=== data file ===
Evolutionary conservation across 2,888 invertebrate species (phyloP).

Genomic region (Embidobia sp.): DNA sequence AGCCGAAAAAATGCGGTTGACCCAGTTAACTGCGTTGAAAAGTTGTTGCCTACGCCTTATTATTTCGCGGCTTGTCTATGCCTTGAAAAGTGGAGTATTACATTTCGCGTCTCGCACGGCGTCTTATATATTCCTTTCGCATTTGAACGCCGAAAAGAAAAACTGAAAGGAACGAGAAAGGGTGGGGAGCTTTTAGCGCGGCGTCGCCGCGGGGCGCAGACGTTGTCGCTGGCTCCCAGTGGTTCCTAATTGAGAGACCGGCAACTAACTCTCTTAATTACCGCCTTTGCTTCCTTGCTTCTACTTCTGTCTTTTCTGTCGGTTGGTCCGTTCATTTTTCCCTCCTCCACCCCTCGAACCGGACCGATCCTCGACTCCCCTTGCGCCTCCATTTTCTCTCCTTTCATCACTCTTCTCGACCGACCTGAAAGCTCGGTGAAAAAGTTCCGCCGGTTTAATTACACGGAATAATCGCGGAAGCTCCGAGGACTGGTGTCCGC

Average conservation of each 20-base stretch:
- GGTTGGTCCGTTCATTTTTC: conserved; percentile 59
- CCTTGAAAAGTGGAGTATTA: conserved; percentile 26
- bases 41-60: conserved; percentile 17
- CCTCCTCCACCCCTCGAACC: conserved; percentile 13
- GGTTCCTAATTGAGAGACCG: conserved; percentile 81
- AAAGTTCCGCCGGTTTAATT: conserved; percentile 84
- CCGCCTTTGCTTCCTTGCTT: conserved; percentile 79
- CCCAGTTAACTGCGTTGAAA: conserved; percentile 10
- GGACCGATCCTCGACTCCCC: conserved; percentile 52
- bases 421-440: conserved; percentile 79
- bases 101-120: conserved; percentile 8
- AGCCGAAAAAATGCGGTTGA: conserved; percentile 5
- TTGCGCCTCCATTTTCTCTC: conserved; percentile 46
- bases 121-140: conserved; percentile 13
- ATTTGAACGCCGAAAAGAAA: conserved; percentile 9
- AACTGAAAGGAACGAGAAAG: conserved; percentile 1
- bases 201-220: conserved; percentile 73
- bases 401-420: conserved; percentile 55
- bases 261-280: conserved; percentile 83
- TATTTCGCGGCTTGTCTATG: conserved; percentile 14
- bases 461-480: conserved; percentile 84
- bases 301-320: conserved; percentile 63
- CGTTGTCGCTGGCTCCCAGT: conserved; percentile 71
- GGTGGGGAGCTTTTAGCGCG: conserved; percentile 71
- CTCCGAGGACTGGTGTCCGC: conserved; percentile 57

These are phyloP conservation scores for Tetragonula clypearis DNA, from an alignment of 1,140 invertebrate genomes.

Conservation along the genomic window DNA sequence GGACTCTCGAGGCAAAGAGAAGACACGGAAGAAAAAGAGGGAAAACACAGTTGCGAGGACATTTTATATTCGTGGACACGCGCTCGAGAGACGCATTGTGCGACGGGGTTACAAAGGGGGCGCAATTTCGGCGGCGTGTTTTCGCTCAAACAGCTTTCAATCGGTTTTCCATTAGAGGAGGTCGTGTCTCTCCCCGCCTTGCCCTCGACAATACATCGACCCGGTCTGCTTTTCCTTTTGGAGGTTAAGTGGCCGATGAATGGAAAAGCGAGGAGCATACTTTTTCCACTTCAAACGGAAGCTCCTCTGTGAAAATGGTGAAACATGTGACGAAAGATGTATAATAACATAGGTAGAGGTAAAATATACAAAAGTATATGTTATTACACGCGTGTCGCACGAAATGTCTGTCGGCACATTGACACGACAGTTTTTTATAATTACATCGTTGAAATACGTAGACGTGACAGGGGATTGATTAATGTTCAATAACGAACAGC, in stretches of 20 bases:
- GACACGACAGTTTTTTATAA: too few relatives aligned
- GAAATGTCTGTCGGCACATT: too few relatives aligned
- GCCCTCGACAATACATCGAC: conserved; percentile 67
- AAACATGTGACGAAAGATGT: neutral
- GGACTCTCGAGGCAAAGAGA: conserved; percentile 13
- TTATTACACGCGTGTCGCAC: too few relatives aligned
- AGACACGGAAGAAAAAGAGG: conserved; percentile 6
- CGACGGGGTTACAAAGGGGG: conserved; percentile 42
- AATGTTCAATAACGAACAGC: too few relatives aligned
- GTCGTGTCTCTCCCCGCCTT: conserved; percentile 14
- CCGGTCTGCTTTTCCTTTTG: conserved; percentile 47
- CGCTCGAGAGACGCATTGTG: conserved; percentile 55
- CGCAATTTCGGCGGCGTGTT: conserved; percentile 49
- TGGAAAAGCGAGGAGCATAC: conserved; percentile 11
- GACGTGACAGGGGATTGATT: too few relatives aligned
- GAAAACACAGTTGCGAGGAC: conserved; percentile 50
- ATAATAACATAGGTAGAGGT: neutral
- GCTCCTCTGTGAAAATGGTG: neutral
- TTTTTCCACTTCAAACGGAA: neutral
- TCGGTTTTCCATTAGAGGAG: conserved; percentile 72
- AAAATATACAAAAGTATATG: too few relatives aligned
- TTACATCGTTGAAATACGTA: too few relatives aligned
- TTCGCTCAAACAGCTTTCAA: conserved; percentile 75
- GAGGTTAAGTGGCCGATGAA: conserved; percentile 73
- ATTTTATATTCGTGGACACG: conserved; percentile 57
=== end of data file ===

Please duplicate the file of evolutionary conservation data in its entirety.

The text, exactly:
Evolutionary conservation across 2,888 invertebrate species (phyloP).

Genomic region (Embidobia sp.): DNA sequence AGCCGAAAAAATGCGGTTGACCCAGTTAACTGCGTTGAAAAGTTGTTGCCTACGCCTTATTATTTCGCGGCTTGTCTATGCCTTGAAAAGTGGAGTATTACATTTCGCGTCTCGCACGGCGTCTTATATATTCCTTTCGCATTTGAACGCCGAAAAGAAAAACTGAAAGGAACGAGAAAGGGTGGGGAGCTTTTAGCGCGGCGTCGCCGCGGGGCGCAGACGTTGTCGCTGGCTCCCAGTGGTTCCTAATTGAGAGACCGGCAACTAACTCTCTTAATTACCGCCTTTGCTTCCTTGCTTCTACTTCTGTCTTTTCTGTCGGTTGGTCCGTTCATTTTTCCCTCCTCCACCCCTCGAACCGGACCGATCCTCGACTCCCCTTGCGCCTCCATTTTCTCTCCTTTCATCACTCTTCTCGACCGACCTGAAAGCTCGGTGAAAAAGTTCCGCCGGTTTAATTACACGGAATAATCGCGGAAGCTCCGAGGACTGGTGTCCGC

Average conservation of each 20-base stretch:
- GGTTGGTCCGTTCATTTTTC: conserved; percentile 59
- CCTTGAAAAGTGGAGTATTA: conserved; percentile 26
- bases 41-60: conserved; percentile 17
- CCTCCTCCACCCCTCGAACC: conserved; percentile 13
- GGTTCCTAATTGAGAGACCG: conserved; percentile 81
- AAAGTTCCGCCGGTTTAATT: conserved; percentile 84
- CCGCCTTTGCTTCCTTGCTT: conserved; percentile 79
- CCCAGTTAACTGCGTTGAAA: conserved; percentile 10
- GGACCGATCCTCGACTCCCC: conserved; percentile 52
- bases 421-440: conserved; percentile 79
- bases 101-120: conserved; percentile 8
- AGCCGAAAAAATGCGGTTGA: conserved; percentile 5
- TTGCGCCTCCATTTTCTCTC: conserved; percentile 46
- bases 121-140: conserved; percentile 13
- ATTTGAACGCCGAAAAGAAA: conserved; percentile 9
- AACTGAAAGGAACGAGAAAG: conserved; percentile 1
- bases 201-220: conserved; percentile 73
- bases 401-420: conserved; percentile 55
- bases 261-280: conserved; percentile 83
- TATTTCGCGGCTTGTCTATG: conserved; percentile 14
- bases 461-480: conserved; percentile 84
- bases 301-320: conserved; percentile 63
- CGTTGTCGCTGGCTCCCAGT: conserved; percentile 71
- GGTGGGGAGCTTTTAGCGCG: conserved; percentile 71
- CTCCGAGGACTGGTGTCCGC: conserved; percentile 57

These are phyloP conservation scores for Tetragonula clypearis DNA, from an alignment of 1,140 invertebrate genomes.

Conservation along the genomic window DNA sequence GGACTCTCGAGGCAAAGAGAAGACACGGAAGAAAAAGAGGGAAAACACAGTTGCGAGGACATTTTATATTCGTGGACACGCGCTCGAGAGACGCATTGTGCGACGGGGTTACAAAGGGGGCGCAATTTCGGCGGCGTGTTTTCGCTCAAACAGCTTTCAATCGGTTTTCCATTAGAGGAGGTCGTGTCTCTCCCCGCCTTGCCCTCGACAATACATCGACCCGGTCTGCTTTTCCTTTTGGAGGTTAAGTGGCCGATGAATGGAAAAGCGAGGAGCATACTTTTTCCACTTCAAACGGAAGCTCCTCTGTGAAAATGGTGAAACATGTGACGAAAGATGTATAATAACATAGGTAGAGGTAAAATATACAAAAGTATATGTTATTACACGCGTGTCGCACGAAATGTCTGTCGGCACATTGACACGACAGTTTTTTATAATTACATCGTTGAAATACGTAGACGTGACAGGGGATTGATTAATGTTCAATAACGAACAGC, in stretches of 20 bases:
- GACACGACAGTTTTTTATAA: too few relatives aligned
- GAAATGTCTGTCGGCACATT: too few relatives aligned
- GCCCTCGACAATACATCGAC: conserved; percentile 67
- AAACATGTGACGAAAGATGT: neutral
- GGACTCTCGAGGCAAAGAGA: conserved; percentile 13
- TTATTACACGCGTGTCGCAC: too few relatives aligned
- AGACACGGAAGAAAAAGAGG: conserved; percentile 6
- CGACGGGGTTACAAAGGGGG: conserved; percentile 42
- AATGTTCAATAACGAACAGC: too few relatives aligned
- GTCGTGTCTCTCCCCGCCTT: conserved; percentile 14
- CCGGTCTGCTTTTCCTTTTG: conserved; percentile 47
- CGCTCGAGAGACGCATTGTG: conserved; percentile 55
- CGCAATTTCGGCGGCGTGTT: conserved; percentile 49
- TGGAAAAGCGAGGAGCATAC: conserved; percentile 11
- GACGTGACAGGGGATTGATT: too few relatives aligned
- GAAAACACAGTTGCGAGGAC: conserved; percentile 50
- ATAATAACATAGGTAGAGGT: neutral
- GCTCCTCTGTGAAAATGGTG: neutral
- TTTTTCCACTTCAAACGGAA: neutral
- TCGGTTTTCCATTAGAGGAG: conserved; percentile 72
- AAAATATACAAAAGTATATG: too few relatives aligned
- TTACATCGTTGAAATACGTA: too few relatives aligned
- TTCGCTCAAACAGCTTTCAA: conserved; percentile 75
- GAGGTTAAGTGGCCGATGAA: conserved; percentile 73
- ATTTTATATTCGTGGACACG: conserved; percentile 57